Even before Anthony Davis re-aggravated his Achilles tendinosis and strained his calf, he, his co-star LeBron James and respected locker room leader Jared Dudley were all giving Dennis Schröder the same message: They all wanted the Lakers’ starting point guard to “be aggressive”, especially while Davis was out.
He is listening.
“I just tried to be a little bit more aggressive getting into the paint and finding my teammates, even scoring myself if I have to if I got a good look. I just tried to be aggressive and help my teammates win,” Schröder said last week after scoring 19 points in Davis’ first absence against the Oklahoma City Thunder, right before scoring the same amount in their next win.
When Davis briefly returned to the lineup for two games against the Memphis Grizzlies and Denver Nuggets, Schröder scored 2 and 8 points, respectively, but with Davis gone again against the Timberwolves, he flamed Minnesota for 24 points on 9-15 shooting, one point short of his season-high and the most he’s scored in a Lakers victory.
And while the Lakers surely weren’t expecting Davis to deal with an Achilles injury when they signed Schröder, having depth to deal with absences during an expedited season that followed and almost nonexistent offseason was part of their offseason plan, according to general manager Rob Pelinka.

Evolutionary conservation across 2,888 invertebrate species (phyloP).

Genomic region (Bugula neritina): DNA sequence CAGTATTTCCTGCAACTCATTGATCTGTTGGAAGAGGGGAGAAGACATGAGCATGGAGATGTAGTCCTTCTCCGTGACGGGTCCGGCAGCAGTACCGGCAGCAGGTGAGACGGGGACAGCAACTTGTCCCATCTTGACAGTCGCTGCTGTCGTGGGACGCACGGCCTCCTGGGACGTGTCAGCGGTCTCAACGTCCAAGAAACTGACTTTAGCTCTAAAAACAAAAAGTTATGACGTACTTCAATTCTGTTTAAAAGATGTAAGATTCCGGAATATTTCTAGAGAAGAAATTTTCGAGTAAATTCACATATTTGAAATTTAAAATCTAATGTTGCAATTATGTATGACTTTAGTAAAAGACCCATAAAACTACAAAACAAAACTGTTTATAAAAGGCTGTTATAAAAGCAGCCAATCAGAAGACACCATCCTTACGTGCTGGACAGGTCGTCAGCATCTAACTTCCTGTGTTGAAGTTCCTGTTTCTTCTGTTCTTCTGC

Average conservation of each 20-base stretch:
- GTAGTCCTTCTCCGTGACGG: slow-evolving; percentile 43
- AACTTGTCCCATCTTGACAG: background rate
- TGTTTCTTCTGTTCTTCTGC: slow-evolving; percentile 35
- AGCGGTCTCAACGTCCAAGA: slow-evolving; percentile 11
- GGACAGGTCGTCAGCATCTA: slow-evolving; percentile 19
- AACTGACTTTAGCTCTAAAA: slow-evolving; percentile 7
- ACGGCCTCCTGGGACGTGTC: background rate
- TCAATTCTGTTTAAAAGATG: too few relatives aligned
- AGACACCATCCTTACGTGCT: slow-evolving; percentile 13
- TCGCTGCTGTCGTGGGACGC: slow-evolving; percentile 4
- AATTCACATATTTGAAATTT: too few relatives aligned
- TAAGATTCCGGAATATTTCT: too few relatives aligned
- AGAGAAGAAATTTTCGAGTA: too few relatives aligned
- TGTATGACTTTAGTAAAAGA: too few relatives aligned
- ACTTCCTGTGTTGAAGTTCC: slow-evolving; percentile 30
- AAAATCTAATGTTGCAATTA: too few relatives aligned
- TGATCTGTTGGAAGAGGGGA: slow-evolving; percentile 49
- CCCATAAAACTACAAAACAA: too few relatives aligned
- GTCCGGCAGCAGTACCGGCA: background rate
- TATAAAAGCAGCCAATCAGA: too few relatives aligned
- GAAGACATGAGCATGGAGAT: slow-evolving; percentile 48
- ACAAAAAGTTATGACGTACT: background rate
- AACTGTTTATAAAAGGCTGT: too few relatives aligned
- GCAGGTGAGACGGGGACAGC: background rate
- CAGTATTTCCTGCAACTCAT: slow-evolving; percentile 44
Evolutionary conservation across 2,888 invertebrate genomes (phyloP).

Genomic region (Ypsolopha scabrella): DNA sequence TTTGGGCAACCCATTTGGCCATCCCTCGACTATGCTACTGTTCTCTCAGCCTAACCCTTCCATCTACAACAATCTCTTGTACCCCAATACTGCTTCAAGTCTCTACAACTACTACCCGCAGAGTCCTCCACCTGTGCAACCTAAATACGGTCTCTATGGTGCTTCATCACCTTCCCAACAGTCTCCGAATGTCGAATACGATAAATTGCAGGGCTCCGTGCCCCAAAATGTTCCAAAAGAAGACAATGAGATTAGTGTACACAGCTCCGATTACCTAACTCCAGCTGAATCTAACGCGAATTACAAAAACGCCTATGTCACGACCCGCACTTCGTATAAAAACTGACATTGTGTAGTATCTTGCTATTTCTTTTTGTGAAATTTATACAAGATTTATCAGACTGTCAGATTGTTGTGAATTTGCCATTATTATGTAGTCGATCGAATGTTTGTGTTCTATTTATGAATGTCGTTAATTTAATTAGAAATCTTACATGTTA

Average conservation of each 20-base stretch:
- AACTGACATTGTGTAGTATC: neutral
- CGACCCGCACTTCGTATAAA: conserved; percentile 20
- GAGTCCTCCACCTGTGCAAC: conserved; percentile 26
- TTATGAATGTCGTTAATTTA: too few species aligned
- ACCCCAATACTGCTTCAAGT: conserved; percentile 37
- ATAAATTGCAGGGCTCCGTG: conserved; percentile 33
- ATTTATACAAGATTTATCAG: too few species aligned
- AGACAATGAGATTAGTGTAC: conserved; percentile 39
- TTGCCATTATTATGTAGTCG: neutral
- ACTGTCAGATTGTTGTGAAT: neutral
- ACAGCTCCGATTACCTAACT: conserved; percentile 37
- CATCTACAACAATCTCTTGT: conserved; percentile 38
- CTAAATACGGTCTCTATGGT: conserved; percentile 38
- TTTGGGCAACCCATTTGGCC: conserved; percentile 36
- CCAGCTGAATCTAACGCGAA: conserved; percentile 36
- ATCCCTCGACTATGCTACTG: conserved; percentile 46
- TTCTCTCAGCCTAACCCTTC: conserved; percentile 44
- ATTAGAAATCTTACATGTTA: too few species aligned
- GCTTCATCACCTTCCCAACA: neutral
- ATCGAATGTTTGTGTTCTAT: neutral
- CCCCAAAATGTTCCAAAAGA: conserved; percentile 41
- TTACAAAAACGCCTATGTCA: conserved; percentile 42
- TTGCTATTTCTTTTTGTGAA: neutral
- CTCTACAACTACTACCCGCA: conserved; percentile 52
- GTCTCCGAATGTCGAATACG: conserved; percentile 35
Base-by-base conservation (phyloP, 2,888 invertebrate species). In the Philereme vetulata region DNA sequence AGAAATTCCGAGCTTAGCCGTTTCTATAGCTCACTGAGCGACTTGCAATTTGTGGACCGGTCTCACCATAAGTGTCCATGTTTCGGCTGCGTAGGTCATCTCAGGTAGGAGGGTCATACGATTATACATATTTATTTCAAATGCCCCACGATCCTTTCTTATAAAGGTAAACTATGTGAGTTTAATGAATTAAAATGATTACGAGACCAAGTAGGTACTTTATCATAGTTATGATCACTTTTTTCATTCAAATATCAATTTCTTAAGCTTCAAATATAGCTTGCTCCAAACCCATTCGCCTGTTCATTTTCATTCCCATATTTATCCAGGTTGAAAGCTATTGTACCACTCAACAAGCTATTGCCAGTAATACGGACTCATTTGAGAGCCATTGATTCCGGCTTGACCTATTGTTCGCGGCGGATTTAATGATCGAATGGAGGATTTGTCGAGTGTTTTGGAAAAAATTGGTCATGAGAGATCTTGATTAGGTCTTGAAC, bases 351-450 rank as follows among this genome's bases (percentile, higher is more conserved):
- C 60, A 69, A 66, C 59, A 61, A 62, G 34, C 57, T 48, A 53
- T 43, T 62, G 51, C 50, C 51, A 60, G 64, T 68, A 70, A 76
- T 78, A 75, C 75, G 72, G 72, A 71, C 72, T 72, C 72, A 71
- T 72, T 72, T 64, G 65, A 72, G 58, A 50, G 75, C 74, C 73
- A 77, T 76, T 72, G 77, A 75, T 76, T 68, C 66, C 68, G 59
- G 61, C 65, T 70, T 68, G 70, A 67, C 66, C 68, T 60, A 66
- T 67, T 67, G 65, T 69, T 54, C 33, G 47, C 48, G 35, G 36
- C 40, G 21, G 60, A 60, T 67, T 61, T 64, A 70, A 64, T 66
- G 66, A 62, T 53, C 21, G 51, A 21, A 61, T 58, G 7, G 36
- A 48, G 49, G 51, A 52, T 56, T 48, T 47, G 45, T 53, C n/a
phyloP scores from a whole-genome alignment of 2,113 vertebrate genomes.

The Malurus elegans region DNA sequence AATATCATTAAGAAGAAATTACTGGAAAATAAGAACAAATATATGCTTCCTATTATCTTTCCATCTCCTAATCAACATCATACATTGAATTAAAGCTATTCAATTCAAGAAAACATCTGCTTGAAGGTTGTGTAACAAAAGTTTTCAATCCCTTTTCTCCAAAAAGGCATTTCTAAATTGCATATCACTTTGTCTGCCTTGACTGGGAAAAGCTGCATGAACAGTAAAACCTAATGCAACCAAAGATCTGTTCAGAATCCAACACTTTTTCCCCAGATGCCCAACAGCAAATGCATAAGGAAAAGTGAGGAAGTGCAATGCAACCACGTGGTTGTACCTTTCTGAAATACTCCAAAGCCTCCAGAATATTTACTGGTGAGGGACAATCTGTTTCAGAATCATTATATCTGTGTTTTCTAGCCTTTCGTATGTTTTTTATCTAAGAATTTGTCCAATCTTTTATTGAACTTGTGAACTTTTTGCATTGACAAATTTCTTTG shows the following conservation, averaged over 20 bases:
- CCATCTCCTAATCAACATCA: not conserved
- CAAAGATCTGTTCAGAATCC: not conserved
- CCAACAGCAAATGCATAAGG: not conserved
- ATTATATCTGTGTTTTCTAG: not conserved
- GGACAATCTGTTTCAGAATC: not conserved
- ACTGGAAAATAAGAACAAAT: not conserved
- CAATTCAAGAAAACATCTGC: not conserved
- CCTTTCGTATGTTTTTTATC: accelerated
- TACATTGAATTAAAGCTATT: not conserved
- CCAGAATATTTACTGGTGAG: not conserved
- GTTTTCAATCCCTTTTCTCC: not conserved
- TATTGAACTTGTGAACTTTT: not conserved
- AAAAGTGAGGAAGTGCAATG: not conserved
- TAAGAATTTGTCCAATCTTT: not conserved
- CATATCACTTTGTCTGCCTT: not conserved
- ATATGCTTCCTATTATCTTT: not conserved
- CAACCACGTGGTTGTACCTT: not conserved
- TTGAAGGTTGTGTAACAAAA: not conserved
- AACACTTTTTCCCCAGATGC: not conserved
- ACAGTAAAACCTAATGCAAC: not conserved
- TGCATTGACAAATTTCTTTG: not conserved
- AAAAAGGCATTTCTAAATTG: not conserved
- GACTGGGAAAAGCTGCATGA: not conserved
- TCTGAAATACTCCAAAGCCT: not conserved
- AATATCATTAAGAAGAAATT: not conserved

“That was something that was really intentional as the front office was coming up with our strategy for this team,” Pelinka said during a recent appearance on Spectrum SportsNet prior to Davis’ injury. “Having come out of the bubble experience where guys had to come and go a little bit and teams had quarantine issues, we knew that this year with kind of the soft bubble that we’re in where teams are traveling around that we wanted to have a deep team, and I think on a night when we’re missing a couple good players we’ll still be amazingly competitive.
“Frank Vogel and others at the beginning felt like this is one of the deepest teams in recent history,” Pelinka continued. “That was intentional for sure.”
Pelinka wasn’t specifically talking about him, but Schröder is a big part of that depth. He may not be fitting in perfectly when everyone is in the lineup — the Lakers are never worse by the numbers defensively than when he plays, and never better than when he sits, per NBA.com — but the team feels that last year’s Sixth Man of the Year runner-up has given them an almost mystical and unquantifiable defensive energy with his intensity and effort on that end of the floor. They’re also scoring 8.6 points more per 100 possessions when Schröder plays than they are when he sits, so he’s living up to his reputation as a weapon on that end of the floor.
The Lakers will continue to need all the juice Schröder can give them even more while Davis is out. Luckily for them, it seems he is more than happy to listen to his teammates and take on the challenge.